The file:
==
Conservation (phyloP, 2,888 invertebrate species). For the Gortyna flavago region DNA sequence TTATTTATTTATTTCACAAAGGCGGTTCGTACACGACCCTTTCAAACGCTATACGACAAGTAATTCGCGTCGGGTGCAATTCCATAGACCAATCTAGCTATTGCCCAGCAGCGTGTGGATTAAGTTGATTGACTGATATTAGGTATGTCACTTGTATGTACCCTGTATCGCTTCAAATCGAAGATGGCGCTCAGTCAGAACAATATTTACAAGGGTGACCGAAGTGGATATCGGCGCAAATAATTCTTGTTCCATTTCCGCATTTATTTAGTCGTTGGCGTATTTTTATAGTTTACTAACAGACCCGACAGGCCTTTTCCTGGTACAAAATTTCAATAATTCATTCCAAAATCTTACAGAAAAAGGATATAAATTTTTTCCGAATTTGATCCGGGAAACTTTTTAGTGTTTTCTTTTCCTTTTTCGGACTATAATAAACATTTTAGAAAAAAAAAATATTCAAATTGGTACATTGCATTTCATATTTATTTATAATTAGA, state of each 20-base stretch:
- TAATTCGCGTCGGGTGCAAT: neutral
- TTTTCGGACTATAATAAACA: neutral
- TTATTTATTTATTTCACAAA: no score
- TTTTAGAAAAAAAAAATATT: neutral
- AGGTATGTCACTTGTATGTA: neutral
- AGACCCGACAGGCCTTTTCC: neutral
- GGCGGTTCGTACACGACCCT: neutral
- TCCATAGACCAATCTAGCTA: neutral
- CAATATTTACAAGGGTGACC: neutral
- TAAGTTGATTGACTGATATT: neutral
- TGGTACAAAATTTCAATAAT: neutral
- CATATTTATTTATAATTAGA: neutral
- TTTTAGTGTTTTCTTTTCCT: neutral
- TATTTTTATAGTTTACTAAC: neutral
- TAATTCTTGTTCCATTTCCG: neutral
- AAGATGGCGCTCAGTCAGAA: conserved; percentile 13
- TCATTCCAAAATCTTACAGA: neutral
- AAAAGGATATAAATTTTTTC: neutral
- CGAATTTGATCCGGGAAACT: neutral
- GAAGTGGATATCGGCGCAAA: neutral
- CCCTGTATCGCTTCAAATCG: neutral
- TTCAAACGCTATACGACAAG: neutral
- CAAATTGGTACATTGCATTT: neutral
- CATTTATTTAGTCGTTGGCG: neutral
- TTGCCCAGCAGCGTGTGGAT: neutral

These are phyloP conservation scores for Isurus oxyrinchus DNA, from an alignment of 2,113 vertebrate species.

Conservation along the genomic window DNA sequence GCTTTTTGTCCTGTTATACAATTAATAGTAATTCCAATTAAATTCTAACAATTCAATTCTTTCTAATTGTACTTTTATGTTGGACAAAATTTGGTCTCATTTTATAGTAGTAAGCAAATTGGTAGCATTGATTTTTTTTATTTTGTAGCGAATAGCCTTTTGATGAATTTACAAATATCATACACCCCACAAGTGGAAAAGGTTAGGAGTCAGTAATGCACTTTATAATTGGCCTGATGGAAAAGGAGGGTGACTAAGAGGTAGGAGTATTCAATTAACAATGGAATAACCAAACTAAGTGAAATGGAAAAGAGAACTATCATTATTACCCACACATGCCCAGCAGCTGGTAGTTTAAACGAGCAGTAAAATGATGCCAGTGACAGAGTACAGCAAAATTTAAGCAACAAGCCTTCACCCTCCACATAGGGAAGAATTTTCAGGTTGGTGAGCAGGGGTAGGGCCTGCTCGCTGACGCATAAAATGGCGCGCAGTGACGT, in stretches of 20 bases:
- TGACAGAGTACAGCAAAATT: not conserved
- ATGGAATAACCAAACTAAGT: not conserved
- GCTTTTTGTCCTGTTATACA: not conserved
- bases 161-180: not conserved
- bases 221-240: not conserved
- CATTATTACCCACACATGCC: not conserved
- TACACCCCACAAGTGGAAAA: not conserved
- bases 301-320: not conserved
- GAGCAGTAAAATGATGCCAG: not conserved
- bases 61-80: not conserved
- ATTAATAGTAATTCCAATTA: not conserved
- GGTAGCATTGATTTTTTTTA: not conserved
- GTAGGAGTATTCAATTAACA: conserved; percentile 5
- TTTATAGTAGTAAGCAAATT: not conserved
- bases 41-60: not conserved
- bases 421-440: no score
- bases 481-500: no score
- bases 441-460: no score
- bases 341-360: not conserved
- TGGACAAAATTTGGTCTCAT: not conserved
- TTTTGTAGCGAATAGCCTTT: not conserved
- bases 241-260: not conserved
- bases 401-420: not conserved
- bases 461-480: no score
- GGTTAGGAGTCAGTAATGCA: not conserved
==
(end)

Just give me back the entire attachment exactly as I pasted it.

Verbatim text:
Conservation (phyloP, 2,888 invertebrate species). For the Gortyna flavago region DNA sequence TTATTTATTTATTTCACAAAGGCGGTTCGTACACGACCCTTTCAAACGCTATACGACAAGTAATTCGCGTCGGGTGCAATTCCATAGACCAATCTAGCTATTGCCCAGCAGCGTGTGGATTAAGTTGATTGACTGATATTAGGTATGTCACTTGTATGTACCCTGTATCGCTTCAAATCGAAGATGGCGCTCAGTCAGAACAATATTTACAAGGGTGACCGAAGTGGATATCGGCGCAAATAATTCTTGTTCCATTTCCGCATTTATTTAGTCGTTGGCGTATTTTTATAGTTTACTAACAGACCCGACAGGCCTTTTCCTGGTACAAAATTTCAATAATTCATTCCAAAATCTTACAGAAAAAGGATATAAATTTTTTCCGAATTTGATCCGGGAAACTTTTTAGTGTTTTCTTTTCCTTTTTCGGACTATAATAAACATTTTAGAAAAAAAAAATATTCAAATTGGTACATTGCATTTCATATTTATTTATAATTAGA, state of each 20-base stretch:
- TAATTCGCGTCGGGTGCAAT: neutral
- TTTTCGGACTATAATAAACA: neutral
- TTATTTATTTATTTCACAAA: no score
- TTTTAGAAAAAAAAAATATT: neutral
- AGGTATGTCACTTGTATGTA: neutral
- AGACCCGACAGGCCTTTTCC: neutral
- GGCGGTTCGTACACGACCCT: neutral
- TCCATAGACCAATCTAGCTA: neutral
- CAATATTTACAAGGGTGACC: neutral
- TAAGTTGATTGACTGATATT: neutral
- TGGTACAAAATTTCAATAAT: neutral
- CATATTTATTTATAATTAGA: neutral
- TTTTAGTGTTTTCTTTTCCT: neutral
- TATTTTTATAGTTTACTAAC: neutral
- TAATTCTTGTTCCATTTCCG: neutral
- AAGATGGCGCTCAGTCAGAA: conserved; percentile 13
- TCATTCCAAAATCTTACAGA: neutral
- AAAAGGATATAAATTTTTTC: neutral
- CGAATTTGATCCGGGAAACT: neutral
- GAAGTGGATATCGGCGCAAA: neutral
- CCCTGTATCGCTTCAAATCG: neutral
- TTCAAACGCTATACGACAAG: neutral
- CAAATTGGTACATTGCATTT: neutral
- CATTTATTTAGTCGTTGGCG: neutral
- TTGCCCAGCAGCGTGTGGAT: neutral

These are phyloP conservation scores for Isurus oxyrinchus DNA, from an alignment of 2,113 vertebrate species.

Conservation along the genomic window DNA sequence GCTTTTTGTCCTGTTATACAATTAATAGTAATTCCAATTAAATTCTAACAATTCAATTCTTTCTAATTGTACTTTTATGTTGGACAAAATTTGGTCTCATTTTATAGTAGTAAGCAAATTGGTAGCATTGATTTTTTTTATTTTGTAGCGAATAGCCTTTTGATGAATTTACAAATATCATACACCCCACAAGTGGAAAAGGTTAGGAGTCAGTAATGCACTTTATAATTGGCCTGATGGAAAAGGAGGGTGACTAAGAGGTAGGAGTATTCAATTAACAATGGAATAACCAAACTAAGTGAAATGGAAAAGAGAACTATCATTATTACCCACACATGCCCAGCAGCTGGTAGTTTAAACGAGCAGTAAAATGATGCCAGTGACAGAGTACAGCAAAATTTAAGCAACAAGCCTTCACCCTCCACATAGGGAAGAATTTTCAGGTTGGTGAGCAGGGGTAGGGCCTGCTCGCTGACGCATAAAATGGCGCGCAGTGACGT, in stretches of 20 bases:
- TGACAGAGTACAGCAAAATT: not conserved
- ATGGAATAACCAAACTAAGT: not conserved
- GCTTTTTGTCCTGTTATACA: not conserved
- bases 161-180: not conserved
- bases 221-240: not conserved
- CATTATTACCCACACATGCC: not conserved
- TACACCCCACAAGTGGAAAA: not conserved
- bases 301-320: not conserved
- GAGCAGTAAAATGATGCCAG: not conserved
- bases 61-80: not conserved
- ATTAATAGTAATTCCAATTA: not conserved
- GGTAGCATTGATTTTTTTTA: not conserved
- GTAGGAGTATTCAATTAACA: conserved; percentile 5
- TTTATAGTAGTAAGCAAATT: not conserved
- bases 41-60: not conserved
- bases 421-440: no score
- bases 481-500: no score
- bases 441-460: no score
- bases 341-360: not conserved
- TGGACAAAATTTGGTCTCAT: not conserved
- TTTTGTAGCGAATAGCCTTT: not conserved
- bases 241-260: not conserved
- bases 401-420: not conserved
- bases 461-480: no score
- GGTTAGGAGTCAGTAATGCA: not conserved